Saturday, May 26, 2012

Violence flares up in Yemen

SANAA, Yemen, May 26 (UPI) -- Al-Qaida's offshoot in Yemen, Ansar al Sharia, claimed responsibility for suicide attacks against al-Houthi, a Shiite rebel group in al-Jawf ,officials said.
Ansar al-Sharia targeted a Shiite community in al-Jawf, a northern Yemeni province, when a suicide bomber infiltrated a rally held by al-Houthi and detonated his explosive belt.
Al Masdar online quoted a statement from Ansar al-Sharia as saying Saturday that the bomb had killed 20 Shiites and wounded 10.
Al-Houthi leaders denied the claim in a Saturday press conference, saying the bomb missed its target, injuring and killing none of the attendees.
Mareb Press said Saturday that in another village in al-Jawf province a suicide bomber rammed an explosives-laden car into a school where many al-Houthi militants had gathered, killing at least 14 including passersby.

Yemen says 27 al-Qaida militants, 7 soldiers killed in clashes in south

By Associated Press
May 26, 2012
SANAA, Yemen — Yemeni military officials say fighting in two southern flashpoint towns has left 27 al-Qaida fighters and seven soldiers dead, and a top commander says the army is pushing the militants out of the area.
The officials say 20 militants and seven soldiers have been killed in fighting near Zinjibar, the capital of southern Abyan province, that continued from Friday until early Saturday. They say seven other militants have been killed in nearby Jaar.
The officials spoke on condition of anonymity in line with regulations.
Brig. Gen. Mohammed al-Somali, commander of the 25th Mechanized Brigade, says the army has advanced deep into Zinjibar. The town fell last year to al-Qaida, who took advantage of political turmoil to extend their control over much of the south.

Abducted Saudi diplomat asks king to meet Al Qaeda demands

May 26, 2012
Sana'a: A Saudi diplomat appeared in an online video Saturday for the first time since he was kidnapped in March and asked Saudi Arabia's King Abdullah to meet the demands made by the Al Qaeda to secure his release.
Abdullah al-Khaledi, Saudi Arabia's deputy consul in Yemen's southern port city Aden, was abducted by the Al Qaeda in March outside his residential building, Xinhua reported.
In April, the terrorist group demanded the release of militants held in prisons in Saudi capital Riyadh in exchange for releasing al-Khaledi.
The middle-aged diplomat, dressed in traditional Saudi attire in the four-minute video, made an emotional appeal to the Saudi king.
"My life is in your hands. I appeal to you to respond to the demands of Al Qaeda," he said.
"I urge Saudi Arabia's King Abdullah and the Saudi authorities to save my life and secure my release from the Al Qaeda's hands," he said in a short video posted online.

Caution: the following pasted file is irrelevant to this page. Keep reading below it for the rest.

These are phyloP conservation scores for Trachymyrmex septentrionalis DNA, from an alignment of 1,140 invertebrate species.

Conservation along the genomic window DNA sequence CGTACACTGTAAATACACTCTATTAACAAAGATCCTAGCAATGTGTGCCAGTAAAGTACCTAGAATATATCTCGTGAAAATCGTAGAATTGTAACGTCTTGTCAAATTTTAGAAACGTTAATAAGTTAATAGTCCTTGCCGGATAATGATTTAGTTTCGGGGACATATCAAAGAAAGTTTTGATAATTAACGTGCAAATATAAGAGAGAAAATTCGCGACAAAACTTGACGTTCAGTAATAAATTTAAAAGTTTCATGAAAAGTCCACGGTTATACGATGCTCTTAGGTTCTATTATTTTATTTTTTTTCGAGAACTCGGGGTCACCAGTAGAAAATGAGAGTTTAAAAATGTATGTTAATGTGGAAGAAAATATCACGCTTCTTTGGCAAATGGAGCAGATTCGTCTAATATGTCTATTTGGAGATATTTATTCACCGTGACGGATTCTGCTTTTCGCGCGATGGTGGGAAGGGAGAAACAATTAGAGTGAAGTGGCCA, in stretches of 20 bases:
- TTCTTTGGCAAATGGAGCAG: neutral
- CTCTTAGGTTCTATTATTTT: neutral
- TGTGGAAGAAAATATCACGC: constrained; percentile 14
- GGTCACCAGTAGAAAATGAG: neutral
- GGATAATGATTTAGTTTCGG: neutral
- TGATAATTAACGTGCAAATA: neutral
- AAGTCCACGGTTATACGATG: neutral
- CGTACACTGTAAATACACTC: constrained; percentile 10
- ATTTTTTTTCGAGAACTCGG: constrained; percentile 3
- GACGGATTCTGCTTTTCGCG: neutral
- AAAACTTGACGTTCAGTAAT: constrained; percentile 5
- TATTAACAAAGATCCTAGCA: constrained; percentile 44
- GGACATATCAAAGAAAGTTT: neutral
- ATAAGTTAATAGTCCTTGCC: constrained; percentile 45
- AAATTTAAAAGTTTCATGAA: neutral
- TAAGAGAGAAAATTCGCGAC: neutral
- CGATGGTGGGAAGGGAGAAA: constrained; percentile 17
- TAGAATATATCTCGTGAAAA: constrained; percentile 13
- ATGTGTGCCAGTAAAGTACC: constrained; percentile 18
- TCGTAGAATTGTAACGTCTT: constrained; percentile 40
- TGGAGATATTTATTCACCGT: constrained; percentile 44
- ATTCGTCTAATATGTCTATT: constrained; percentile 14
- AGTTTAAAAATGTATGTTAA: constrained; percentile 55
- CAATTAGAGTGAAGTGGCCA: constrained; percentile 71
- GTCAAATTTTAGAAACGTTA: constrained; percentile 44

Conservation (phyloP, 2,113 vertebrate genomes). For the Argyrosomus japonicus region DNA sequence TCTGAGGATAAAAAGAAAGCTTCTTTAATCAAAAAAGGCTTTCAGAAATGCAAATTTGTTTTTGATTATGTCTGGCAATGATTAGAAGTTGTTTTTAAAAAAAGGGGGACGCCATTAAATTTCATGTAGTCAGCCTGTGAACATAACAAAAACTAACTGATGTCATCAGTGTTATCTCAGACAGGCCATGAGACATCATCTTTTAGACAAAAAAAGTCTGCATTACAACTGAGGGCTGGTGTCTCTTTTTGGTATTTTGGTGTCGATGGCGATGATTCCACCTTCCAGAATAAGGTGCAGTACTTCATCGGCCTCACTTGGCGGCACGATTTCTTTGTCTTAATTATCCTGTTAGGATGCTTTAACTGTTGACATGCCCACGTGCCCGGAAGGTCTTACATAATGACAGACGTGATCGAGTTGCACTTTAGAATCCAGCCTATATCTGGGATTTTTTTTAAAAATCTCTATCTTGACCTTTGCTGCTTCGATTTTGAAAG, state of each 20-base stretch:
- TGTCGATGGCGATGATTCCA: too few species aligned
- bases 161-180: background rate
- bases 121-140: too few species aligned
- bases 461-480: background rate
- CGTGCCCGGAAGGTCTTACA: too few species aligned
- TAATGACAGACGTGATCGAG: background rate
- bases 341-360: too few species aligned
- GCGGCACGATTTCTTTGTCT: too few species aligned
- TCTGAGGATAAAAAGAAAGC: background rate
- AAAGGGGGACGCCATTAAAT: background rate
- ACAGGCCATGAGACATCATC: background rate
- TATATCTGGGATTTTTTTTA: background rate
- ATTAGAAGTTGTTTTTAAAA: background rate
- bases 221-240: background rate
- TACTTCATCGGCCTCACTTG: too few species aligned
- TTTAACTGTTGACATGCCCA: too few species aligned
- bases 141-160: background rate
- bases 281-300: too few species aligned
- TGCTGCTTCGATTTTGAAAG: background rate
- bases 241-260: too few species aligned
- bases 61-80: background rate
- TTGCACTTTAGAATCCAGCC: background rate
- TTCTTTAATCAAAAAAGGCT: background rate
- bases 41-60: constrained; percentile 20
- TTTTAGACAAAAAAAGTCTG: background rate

"You should accept the Al Qaeda's demands of releasing its detainees in Saudi jails," he said.
Al-Khaledi has been moved to an Al Qaeda hideout in the southern province of Abyan or Shabwa, local media reported.
The Saudi government has announced it "will not bow to the terrorists' demands".
The Al Qaeda has also kidnapped a Swiss woman and a French aid worker in the past two months in a bid to force the Yemeni government to release its jailed members from Yemeni prisons.

Yemeni army kills 35 fighters in the south

May 25, 2012
By Agencies
Yemeni forces have killed at least 35 al-Qaeda fighters in the southern part of the country, the defence ministry said.
The ministry said the Yemeni military took control of Wadi Banaa Arab, near the town of Jaar, after it launched a wide-scale on an al-Qaeda stronghold in the area.
Thursday's attack came after al-Qaeda claimed responsibility for a suicide bombing on Monday at a military parade rehearsal in the capital, Sana'a, and killed 100 Yemeni soldiers.
According to Yemeni state media, funerals were held on Thursday for 67 of the slain soldiers.
Militants affiliated with al-Qaeda have strengthened their foothold in Yemen, taking advantage of a year of political turmoil and a weak central government in the impoverished Arabian Peninsula country.
Yemeni troops are fighting opposition fighers in southern cities, as the government presses ahead with a US-backed offensive to help stabilise the impoverished Arab state.
Yemeni warplanes also launched strikes on Jaar, but no casualties have been reported, residents said.
Western and Gulf Arab countries have watched with mounting alarm as a political crisis in Yemen has given al-Qaeda the opportunity to develop a base from which to launch attacks around the world.
Fighters in the south exploited mass protests last year against former President Ali Abdullah Saleh to seize large swathes of territory.
In the strategically important city of Zinjibar, Islamist fighters on Thursday launched a counter-attack against government forces from the eastern parts of the city but were pushed back, a local army official said. One soldier was wounded in the fighting.
The Yemeni army recaptured parts of the southern city of Zinjibar on Wednesday.
The advance of troops into the centre and northern neighbourhoods of Zinjibar, the capital of Abyan province, represents a new front in the government's offensive to reclaim areas seized by insurgents in the south.
Washington has stepped up drone attacks in Yemen since President Abd-Rabbu Mansour Hadi took office in February, and the Pentagon said it had recently resumed sending military trainers to the Arab state.
The United States and Saudi Arabia have come to regard Yemen-based al Qaeda in the Arabian Peninsula, known as AQAP, as the network's most dangerous wing.
Early in May, Washington said Western and Arab intelligence agencies had foiled a plot to arm a suicide bomber with an improved version of an underwear bomb that failed to explode on a 2009 US-bound flight.